Functional Geekery

for an Imperative Mind

Rajeev N B

Application Developer

 

RubyConf India 2015

Rich Hickey

Words of Wisdom

 

Functional Programming is unfamiliar territory for most,

If you want everything to be familiar you will never learn anything new

 

                                           - Rich Hickey (Author of Clojure and Datomic)

Simon Peyton Jones

Nirvana

Functional Programming?

"Functional Programming is so called because a program consists entirely of functions"

 

                                            -  John Hughes , Why Functional Programming Matters

Concepts

Function Composition

(f o g)

It is act of pipelining the result of one function to the input of another, creating an entirely new function.

Function Composition

  • Combine simple functions to build more complicated ones.
  • Glueing Functions Together.
  • Functional languages provide constructs in the language.
  • Encourages factoring.
  • Encourages code reuse, readability and maintainability.
  • Modularise the code.

 # => g(x) = x * 1

 g = -> (x) { x + 1 } 

 # => f(x) = x * x

 f = -> (x) { x * x }


 # Function composition => g(f(x)

 fg = -> (x) {  f[g[x]] }

 # call 

 fg[3]

 # => 16

Ruby

Haskell


 -- g(x) = x + 1
 g :: (Num a) => a -> a
 g x =  x + 1

 -- f(x) = x * x
 f :: (Num a) => a -> a
 f x = x * x

 -- Composite function g(f(x)
 gf = f . g

Lazy Evaluation

 Expressions are not evaluated when they are bound to variables,

but their evaluation is deferred until their results are needed by other computations.

                                                                                                          - Haskell Wiki

Lazy Evaluation

  • Call By Need (Sharing).
  • Supports Infinite data structures.
  • Increases Performance.
  • Uses Thunks.

  # Strict Evaluation 

  [1, 2, 3/0, 4].length

  # => ZeroDivisionError: divided by 0


  # Simulate Lazy Evaluation with Lambdas

  [1, 2, -> { 3/0 }, 4].length

  # => 4

Strict vs Lazy

Ruby ( Infinite Lists )


 # Infinite range ( Generator )
 range = 1..Float::INFINITY

 # Non Lazy will run forever
 range.collect { |val| val * val }.take(10).to_a



 # Lazy
 range.lazy.collect { |val| val * val }.take(10).to_a

 # => [1, 4, 9, 16, 25, 36, 49, 64, 81, 100]

Haskell ( Infinite Lists )


 -- Infinite generator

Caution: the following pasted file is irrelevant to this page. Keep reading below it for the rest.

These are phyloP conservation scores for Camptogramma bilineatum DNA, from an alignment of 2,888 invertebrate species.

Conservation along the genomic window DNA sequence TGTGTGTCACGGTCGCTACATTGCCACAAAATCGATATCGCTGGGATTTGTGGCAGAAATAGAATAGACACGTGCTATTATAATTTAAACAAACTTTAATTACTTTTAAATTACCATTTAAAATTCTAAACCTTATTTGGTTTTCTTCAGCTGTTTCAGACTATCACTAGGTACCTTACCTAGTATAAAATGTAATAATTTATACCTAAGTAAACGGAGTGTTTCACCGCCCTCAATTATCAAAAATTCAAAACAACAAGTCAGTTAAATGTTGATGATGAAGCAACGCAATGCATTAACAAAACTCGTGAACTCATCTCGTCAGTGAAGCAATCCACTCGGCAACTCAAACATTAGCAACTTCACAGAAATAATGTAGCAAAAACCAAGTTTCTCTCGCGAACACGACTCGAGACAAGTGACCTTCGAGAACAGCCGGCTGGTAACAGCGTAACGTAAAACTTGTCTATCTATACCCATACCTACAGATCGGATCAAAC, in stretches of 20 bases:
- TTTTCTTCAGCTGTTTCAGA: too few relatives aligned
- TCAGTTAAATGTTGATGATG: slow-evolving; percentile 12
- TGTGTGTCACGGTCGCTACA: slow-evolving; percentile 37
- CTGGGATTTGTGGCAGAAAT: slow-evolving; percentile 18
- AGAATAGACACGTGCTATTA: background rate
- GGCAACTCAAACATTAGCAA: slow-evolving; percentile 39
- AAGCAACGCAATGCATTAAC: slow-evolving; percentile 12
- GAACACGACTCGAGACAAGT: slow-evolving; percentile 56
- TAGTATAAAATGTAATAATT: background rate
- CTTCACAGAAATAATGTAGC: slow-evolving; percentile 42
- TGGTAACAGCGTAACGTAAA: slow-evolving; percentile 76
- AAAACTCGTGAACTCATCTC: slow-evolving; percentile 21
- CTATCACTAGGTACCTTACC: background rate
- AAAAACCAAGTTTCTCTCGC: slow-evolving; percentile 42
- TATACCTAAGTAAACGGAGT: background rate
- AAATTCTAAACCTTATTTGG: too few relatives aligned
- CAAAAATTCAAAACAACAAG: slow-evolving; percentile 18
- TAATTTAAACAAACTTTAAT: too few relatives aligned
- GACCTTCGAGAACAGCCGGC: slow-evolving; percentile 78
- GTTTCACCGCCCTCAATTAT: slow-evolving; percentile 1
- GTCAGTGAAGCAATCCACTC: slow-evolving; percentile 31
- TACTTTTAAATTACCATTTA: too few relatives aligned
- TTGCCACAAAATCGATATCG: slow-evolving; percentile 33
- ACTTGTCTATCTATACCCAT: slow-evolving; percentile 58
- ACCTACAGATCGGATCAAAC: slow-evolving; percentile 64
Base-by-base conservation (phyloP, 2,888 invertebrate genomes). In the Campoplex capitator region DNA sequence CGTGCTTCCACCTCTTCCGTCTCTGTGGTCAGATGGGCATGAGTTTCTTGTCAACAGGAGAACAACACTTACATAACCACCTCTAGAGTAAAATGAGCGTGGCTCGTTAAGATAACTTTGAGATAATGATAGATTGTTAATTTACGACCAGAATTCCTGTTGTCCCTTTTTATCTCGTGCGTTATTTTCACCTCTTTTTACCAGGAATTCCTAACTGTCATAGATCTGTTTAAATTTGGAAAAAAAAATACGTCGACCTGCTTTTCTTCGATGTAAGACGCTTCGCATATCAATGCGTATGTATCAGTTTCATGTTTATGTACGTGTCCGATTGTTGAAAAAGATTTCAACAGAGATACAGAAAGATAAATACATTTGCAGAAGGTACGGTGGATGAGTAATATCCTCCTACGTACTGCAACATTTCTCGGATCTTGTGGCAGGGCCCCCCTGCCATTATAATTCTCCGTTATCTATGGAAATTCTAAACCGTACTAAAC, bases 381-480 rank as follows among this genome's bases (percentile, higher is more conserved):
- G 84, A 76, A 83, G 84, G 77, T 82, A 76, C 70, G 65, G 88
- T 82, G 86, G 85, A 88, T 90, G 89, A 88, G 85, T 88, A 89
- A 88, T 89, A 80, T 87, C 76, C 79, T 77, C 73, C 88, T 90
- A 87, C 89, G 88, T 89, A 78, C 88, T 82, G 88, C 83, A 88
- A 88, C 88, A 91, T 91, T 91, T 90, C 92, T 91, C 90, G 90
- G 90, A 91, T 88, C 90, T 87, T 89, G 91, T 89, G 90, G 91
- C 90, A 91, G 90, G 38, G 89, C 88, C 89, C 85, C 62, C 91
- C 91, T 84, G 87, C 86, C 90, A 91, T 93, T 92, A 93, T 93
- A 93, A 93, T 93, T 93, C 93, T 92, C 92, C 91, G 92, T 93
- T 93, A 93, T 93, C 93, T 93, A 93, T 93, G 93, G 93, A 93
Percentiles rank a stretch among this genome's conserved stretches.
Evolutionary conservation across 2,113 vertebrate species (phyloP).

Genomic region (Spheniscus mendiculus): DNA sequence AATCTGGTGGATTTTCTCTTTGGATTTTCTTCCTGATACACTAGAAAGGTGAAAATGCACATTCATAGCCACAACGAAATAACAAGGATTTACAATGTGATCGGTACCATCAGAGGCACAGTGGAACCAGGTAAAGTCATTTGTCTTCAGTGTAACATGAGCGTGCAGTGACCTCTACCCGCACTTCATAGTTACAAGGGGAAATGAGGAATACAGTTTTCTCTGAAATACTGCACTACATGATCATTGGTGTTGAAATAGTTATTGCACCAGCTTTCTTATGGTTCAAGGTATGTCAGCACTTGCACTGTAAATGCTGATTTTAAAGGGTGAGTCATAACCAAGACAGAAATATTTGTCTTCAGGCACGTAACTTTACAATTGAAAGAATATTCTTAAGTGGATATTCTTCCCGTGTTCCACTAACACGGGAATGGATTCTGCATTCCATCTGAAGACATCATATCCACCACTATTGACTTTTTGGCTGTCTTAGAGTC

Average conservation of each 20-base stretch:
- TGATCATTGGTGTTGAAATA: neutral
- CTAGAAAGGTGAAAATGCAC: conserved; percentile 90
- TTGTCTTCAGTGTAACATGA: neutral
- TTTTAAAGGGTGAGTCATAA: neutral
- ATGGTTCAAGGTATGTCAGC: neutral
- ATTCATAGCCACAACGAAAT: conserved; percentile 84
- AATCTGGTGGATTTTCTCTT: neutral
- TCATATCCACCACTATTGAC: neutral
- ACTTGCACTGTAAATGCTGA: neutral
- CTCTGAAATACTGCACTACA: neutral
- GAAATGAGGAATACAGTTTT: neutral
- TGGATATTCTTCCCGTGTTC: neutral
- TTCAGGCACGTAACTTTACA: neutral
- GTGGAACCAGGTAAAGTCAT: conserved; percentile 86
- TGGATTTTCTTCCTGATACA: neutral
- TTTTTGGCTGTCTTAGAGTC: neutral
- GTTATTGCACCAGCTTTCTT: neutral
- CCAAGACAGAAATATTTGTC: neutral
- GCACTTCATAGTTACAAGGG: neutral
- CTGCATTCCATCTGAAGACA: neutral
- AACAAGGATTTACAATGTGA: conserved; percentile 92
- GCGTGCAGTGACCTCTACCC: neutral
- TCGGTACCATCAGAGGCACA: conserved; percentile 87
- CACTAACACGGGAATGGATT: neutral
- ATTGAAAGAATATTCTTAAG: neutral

range = [1..]

 -- Square function

 square :: ( Num a ) => a -> a
 square x = x * x

 result = take 10 (map square range)

 -- => [1,4,9,16,25,36,49,64,81,100]

Words of Wisdom

"The Language that does not affect the way you think about programming, is not worth knowing."

 

            - Alan Perlis

Higher Order Functions

 Functions which either take functions as parameters or return functions as return values.

Ruby


 def double(x)
   x * x
 end

 # map higher order function 
 #
 Array(1..10).map { |a| double(a) }
 # => [1, 4, 9, 16, 25, 36, 49, 64, 81, 100]

 # Function returning function
 #
 def functionReturn
   -> (x) { x * x }
 end

Haskell


 double :: ( Num a ) => a -> a
 double x = x * 2

 -- map takes double as argument
 -- function taking function as argument
 higher_order_function = map double [1..10]

 -- => [2,4,6,8,10,12,14,16,18,20]

 -- Function returning function as return value
 functionReturn :: ( Num a ) => (a -> a)
 functionReturn = \x -> x * x

Currying

Translating the evaluation of a function that takes multiple arguments  into evaluating a sequence of functions, each with a single argument (partial application).


 # Currying one argument at a time
 # Partial application of arguments

 add = proc { |x, y, z| x + y + z }

 add5 = add.curry.call(5)

 # equal to add.curry.call(5).call(6)
 add5and6 = add5.call(6)

 add5and6.call(10)  # => 21

Ruby

Haskell


 -- In Haskell functions always take a single argument
 -- Partial application of arguments
 -- Currying

 add :: Int -> Int -> Int

 add x y = x + y

Pure Functions

returns exactly the same result every time it's called with the same set of arguments

No Side Effects

Referential Transparency

  • Property of Pure Functional Languages.
  • No side effects.
  • Easier to reason about programs.

Recursion

 Solution to a problem depends on solutions to smaller instances of the same problem 

                                                                           - Wikipedia

Iteration in Functional Languages is done through Recursion

Ruby


# Recursion in Ruby

 def summify(list)
   return 0 if list.empty?
   element, *rest = list
   element + summify(rest)
 end

Haskell


 summify :: ( Num a ) => [a] -> a

 -- summify calling itself
 summify [] = 0
 summify [x] = x 
 summify (x:xs) = x + summify xs 

Immutability

Unchanging over time or unable to be changed.

 Immutable object is an object whose state cannot be modified after it is created

Immutable Data Structures

  • Supports in Concurrency and Security.
  • Performance Impact ?
  • Shares structure.

Imperative

vs 

Functional

total = 0
i = 0
while i <= 10
  total += i
  i = i + 1
end
total
 
total = (1..10).inject(:+)

Imperative

Functional

Imperative vs Functional

Words of Wisdom

"Imperative programming is like giving instructions to an idiot."

"Functional programming is like describing your problem to a mathematician"

Why Functional Programming Matters ?

  • Modularity of code.
  • Lock Free Concurrency.
  • Concise and more expressive.

References

Thanks

Functional Geekery

By Rajeev Bharshetty

Functional Geekery

  • 500
Loading comments...

More from Rajeev Bharshetty